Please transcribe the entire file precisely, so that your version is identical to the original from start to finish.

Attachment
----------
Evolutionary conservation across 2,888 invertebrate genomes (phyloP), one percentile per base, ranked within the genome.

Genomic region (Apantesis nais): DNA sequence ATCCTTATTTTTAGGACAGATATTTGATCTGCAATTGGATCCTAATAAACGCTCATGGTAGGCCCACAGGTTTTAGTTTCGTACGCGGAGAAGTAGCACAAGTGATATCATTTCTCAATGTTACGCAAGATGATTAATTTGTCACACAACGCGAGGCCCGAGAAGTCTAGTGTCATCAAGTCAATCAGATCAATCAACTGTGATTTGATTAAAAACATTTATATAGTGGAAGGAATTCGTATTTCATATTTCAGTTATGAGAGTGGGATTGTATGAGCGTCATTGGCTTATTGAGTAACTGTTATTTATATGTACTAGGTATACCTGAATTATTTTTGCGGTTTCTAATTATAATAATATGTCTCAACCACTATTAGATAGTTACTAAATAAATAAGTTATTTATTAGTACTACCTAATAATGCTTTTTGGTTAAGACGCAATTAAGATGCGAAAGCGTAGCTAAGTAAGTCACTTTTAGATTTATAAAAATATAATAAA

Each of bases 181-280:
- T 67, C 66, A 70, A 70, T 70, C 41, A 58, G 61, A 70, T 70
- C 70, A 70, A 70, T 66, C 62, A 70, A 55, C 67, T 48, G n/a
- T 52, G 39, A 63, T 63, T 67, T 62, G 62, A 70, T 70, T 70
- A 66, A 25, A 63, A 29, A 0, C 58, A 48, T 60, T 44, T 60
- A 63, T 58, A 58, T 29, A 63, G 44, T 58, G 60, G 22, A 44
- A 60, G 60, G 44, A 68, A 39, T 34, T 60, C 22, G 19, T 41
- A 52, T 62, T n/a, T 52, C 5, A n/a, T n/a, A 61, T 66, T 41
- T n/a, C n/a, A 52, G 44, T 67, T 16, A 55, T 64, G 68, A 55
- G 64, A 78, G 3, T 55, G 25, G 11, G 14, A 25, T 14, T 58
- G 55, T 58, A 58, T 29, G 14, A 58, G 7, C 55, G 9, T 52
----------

Evolutionary conservation across 2,888 invertebrate genomes (phyloP), one percentile per base, ranked within the genome.

Genomic region (Apantesis nais): DNA sequence ATCCTTATTTTTAGGACAGATATTTGATCTGCAATTGGATCCTAATAAACGCTCATGGTAGGCCCACAGGTTTTAGTTTCGTACGCGGAGAAGTAGCACAAGTGATATCATTTCTCAATGTTACGCAAGATGATTAATTTGTCACACAACGCGAGGCCCGAGAAGTCTAGTGTCATCAAGTCAATCAGATCAATCAACTGTGATTTGATTAAAAACATTTATATAGTGGAAGGAATTCGTATTTCATATTTCAGTTATGAGAGTGGGATTGTATGAGCGTCATTGGCTTATTGAGTAACTGTTATTTATATGTACTAGGTATACCTGAATTATTTTTGCGGTTTCTAATTATAATAATATGTCTCAACCACTATTAGATAGTTACTAAATAAATAAGTTATTTATTAGTACTACCTAATAATGCTTTTTGGTTAAGACGCAATTAAGATGCGAAAGCGTAGCTAAGTAAGTCACTTTTAGATTTATAAAAATATAATAAA

Each of bases 181-280:
- T 67, C 66, A 70, A 70, T 70, C 41, A 58, G 61, A 70, T 70
- C 70, A 70, A 70, T 66, C 62, A 70, A 55, C 67, T 48, G n/a
- T 52, G 39, A 63, T 63, T 67, T 62, G 62, A 70, T 70, T 70
- A 66, A 25, A 63, A 29, A 0, C 58, A 48, T 60, T 44, T 60
- A 63, T 58, A 58, T 29, A 63, G 44, T 58, G 60, G 22, A 44
- A 60, G 60, G 44, A 68, A 39, T 34, T 60, C 22, G 19, T 41
- A 52, T 62, T n/a, T 52, C 5, A n/a, T n/a, A 61, T 66, T 41
- T n/a, C n/a, A 52, G 44, T 67, T 16, A 55, T 64, G 68, A 55
- G 64, A 78, G 3, T 55, G 25, G 11, G 14, A 25, T 14, T 58
- G 55, T 58, A 58, T 29, G 14, A 58, G 7, C 55, G 9, T 52